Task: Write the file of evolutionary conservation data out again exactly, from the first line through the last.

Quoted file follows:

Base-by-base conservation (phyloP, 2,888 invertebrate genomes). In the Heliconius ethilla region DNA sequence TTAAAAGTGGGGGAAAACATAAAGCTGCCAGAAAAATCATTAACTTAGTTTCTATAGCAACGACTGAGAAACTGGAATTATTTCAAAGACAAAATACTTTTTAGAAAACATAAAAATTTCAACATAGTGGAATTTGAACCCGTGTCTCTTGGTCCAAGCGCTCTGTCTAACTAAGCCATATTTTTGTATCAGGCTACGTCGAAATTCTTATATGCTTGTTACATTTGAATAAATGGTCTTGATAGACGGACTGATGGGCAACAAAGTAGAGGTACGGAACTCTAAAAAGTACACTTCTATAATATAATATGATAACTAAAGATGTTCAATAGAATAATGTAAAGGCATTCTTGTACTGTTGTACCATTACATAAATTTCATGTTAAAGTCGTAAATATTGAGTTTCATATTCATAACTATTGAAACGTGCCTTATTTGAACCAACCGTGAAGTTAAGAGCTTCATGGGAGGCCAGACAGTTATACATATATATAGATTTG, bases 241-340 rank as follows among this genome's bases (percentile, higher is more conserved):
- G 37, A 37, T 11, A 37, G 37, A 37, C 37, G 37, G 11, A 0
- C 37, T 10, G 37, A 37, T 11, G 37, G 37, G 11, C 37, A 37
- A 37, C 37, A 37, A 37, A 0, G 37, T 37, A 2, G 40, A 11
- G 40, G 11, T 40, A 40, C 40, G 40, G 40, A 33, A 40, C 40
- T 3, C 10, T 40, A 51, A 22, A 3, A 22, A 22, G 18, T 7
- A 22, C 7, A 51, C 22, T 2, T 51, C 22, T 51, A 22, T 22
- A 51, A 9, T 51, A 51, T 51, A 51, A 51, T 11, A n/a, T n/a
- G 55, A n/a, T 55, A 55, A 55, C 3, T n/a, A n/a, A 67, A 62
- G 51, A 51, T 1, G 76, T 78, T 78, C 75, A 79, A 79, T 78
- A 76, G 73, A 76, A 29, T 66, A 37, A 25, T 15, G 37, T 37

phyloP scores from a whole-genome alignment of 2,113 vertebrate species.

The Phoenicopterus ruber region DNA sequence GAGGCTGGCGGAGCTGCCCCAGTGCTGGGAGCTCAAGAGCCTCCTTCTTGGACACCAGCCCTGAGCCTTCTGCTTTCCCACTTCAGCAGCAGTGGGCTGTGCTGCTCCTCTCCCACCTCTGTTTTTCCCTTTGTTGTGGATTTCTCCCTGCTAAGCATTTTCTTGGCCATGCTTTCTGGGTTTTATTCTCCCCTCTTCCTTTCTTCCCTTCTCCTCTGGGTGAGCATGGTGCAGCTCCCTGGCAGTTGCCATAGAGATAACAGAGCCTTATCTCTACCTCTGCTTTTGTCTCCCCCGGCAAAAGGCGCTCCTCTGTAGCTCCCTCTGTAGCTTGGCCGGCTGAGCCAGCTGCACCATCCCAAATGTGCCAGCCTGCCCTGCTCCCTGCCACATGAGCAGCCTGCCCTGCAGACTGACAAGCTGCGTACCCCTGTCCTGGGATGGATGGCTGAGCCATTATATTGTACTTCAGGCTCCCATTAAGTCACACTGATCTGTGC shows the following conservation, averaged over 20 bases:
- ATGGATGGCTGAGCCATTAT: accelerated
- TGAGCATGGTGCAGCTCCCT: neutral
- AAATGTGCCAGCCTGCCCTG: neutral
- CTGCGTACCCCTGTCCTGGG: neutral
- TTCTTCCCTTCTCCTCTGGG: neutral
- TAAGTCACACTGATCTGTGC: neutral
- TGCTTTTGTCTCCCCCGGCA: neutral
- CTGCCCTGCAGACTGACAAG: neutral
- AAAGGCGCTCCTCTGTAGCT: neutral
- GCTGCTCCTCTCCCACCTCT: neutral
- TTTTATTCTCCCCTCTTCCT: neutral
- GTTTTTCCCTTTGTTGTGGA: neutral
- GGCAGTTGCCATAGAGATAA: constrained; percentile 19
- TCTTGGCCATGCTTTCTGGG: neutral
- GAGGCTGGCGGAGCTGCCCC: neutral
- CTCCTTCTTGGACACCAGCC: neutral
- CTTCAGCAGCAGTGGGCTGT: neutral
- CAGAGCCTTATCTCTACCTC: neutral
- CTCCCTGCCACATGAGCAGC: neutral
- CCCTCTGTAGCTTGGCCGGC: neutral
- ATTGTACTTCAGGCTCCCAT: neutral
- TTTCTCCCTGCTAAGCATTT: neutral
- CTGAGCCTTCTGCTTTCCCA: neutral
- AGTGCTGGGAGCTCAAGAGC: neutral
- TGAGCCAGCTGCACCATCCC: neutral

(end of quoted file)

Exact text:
Base-by-base conservation (phyloP, 2,888 invertebrate genomes). In the Heliconius ethilla region DNA sequence TTAAAAGTGGGGGAAAACATAAAGCTGCCAGAAAAATCATTAACTTAGTTTCTATAGCAACGACTGAGAAACTGGAATTATTTCAAAGACAAAATACTTTTTAGAAAACATAAAAATTTCAACATAGTGGAATTTGAACCCGTGTCTCTTGGTCCAAGCGCTCTGTCTAACTAAGCCATATTTTTGTATCAGGCTACGTCGAAATTCTTATATGCTTGTTACATTTGAATAAATGGTCTTGATAGACGGACTGATGGGCAACAAAGTAGAGGTACGGAACTCTAAAAAGTACACTTCTATAATATAATATGATAACTAAAGATGTTCAATAGAATAATGTAAAGGCATTCTTGTACTGTTGTACCATTACATAAATTTCATGTTAAAGTCGTAAATATTGAGTTTCATATTCATAACTATTGAAACGTGCCTTATTTGAACCAACCGTGAAGTTAAGAGCTTCATGGGAGGCCAGACAGTTATACATATATATAGATTTG, bases 241-340 rank as follows among this genome's bases (percentile, higher is more conserved):
- G 37, A 37, T 11, A 37, G 37, A 37, C 37, G 37, G 11, A 0
- C 37, T 10, G 37, A 37, T 11, G 37, G 37, G 11, C 37, A 37
- A 37, C 37, A 37, A 37, A 0, G 37, T 37, A 2, G 40, A 11
- G 40, G 11, T 40, A 40, C 40, G 40, G 40, A 33, A 40, C 40
- T 3, C 10, T 40, A 51, A 22, A 3, A 22, A 22, G 18, T 7
- A 22, C 7, A 51, C 22, T 2, T 51, C 22, T 51, A 22, T 22
- A 51, A 9, T 51, A 51, T 51, A 51, A 51, T 11, A n/a, T n/a
- G 55, A n/a, T 55, A 55, A 55, C 3, T n/a, A n/a, A 67, A 62
- G 51, A 51, T 1, G 76, T 78, T 78, C 75, A 79, A 79, T 78
- A 76, G 73, A 76, A 29, T 66, A 37, A 25, T 15, G 37, T 37

phyloP scores from a whole-genome alignment of 2,113 vertebrate species.

The Phoenicopterus ruber region DNA sequence GAGGCTGGCGGAGCTGCCCCAGTGCTGGGAGCTCAAGAGCCTCCTTCTTGGACACCAGCCCTGAGCCTTCTGCTTTCCCACTTCAGCAGCAGTGGGCTGTGCTGCTCCTCTCCCACCTCTGTTTTTCCCTTTGTTGTGGATTTCTCCCTGCTAAGCATTTTCTTGGCCATGCTTTCTGGGTTTTATTCTCCCCTCTTCCTTTCTTCCCTTCTCCTCTGGGTGAGCATGGTGCAGCTCCCTGGCAGTTGCCATAGAGATAACAGAGCCTTATCTCTACCTCTGCTTTTGTCTCCCCCGGCAAAAGGCGCTCCTCTGTAGCTCCCTCTGTAGCTTGGCCGGCTGAGCCAGCTGCACCATCCCAAATGTGCCAGCCTGCCCTGCTCCCTGCCACATGAGCAGCCTGCCCTGCAGACTGACAAGCTGCGTACCCCTGTCCTGGGATGGATGGCTGAGCCATTATATTGTACTTCAGGCTCCCATTAAGTCACACTGATCTGTGC shows the following conservation, averaged over 20 bases:
- ATGGATGGCTGAGCCATTAT: accelerated
- TGAGCATGGTGCAGCTCCCT: neutral
- AAATGTGCCAGCCTGCCCTG: neutral
- CTGCGTACCCCTGTCCTGGG: neutral
- TTCTTCCCTTCTCCTCTGGG: neutral
- TAAGTCACACTGATCTGTGC: neutral
- TGCTTTTGTCTCCCCCGGCA: neutral
- CTGCCCTGCAGACTGACAAG: neutral
- AAAGGCGCTCCTCTGTAGCT: neutral
- GCTGCTCCTCTCCCACCTCT: neutral
- TTTTATTCTCCCCTCTTCCT: neutral
- GTTTTTCCCTTTGTTGTGGA: neutral
- GGCAGTTGCCATAGAGATAA: constrained; percentile 19
- TCTTGGCCATGCTTTCTGGG: neutral
- GAGGCTGGCGGAGCTGCCCC: neutral
- CTCCTTCTTGGACACCAGCC: neutral
- CTTCAGCAGCAGTGGGCTGT: neutral
- CAGAGCCTTATCTCTACCTC: neutral
- CTCCCTGCCACATGAGCAGC: neutral
- CCCTCTGTAGCTTGGCCGGC: neutral
- ATTGTACTTCAGGCTCCCAT: neutral
- TTTCTCCCTGCTAAGCATTT: neutral
- CTGAGCCTTCTGCTTTCCCA: neutral
- AGTGCTGGGAGCTCAAGAGC: neutral
- TGAGCCAGCTGCACCATCCC: neutral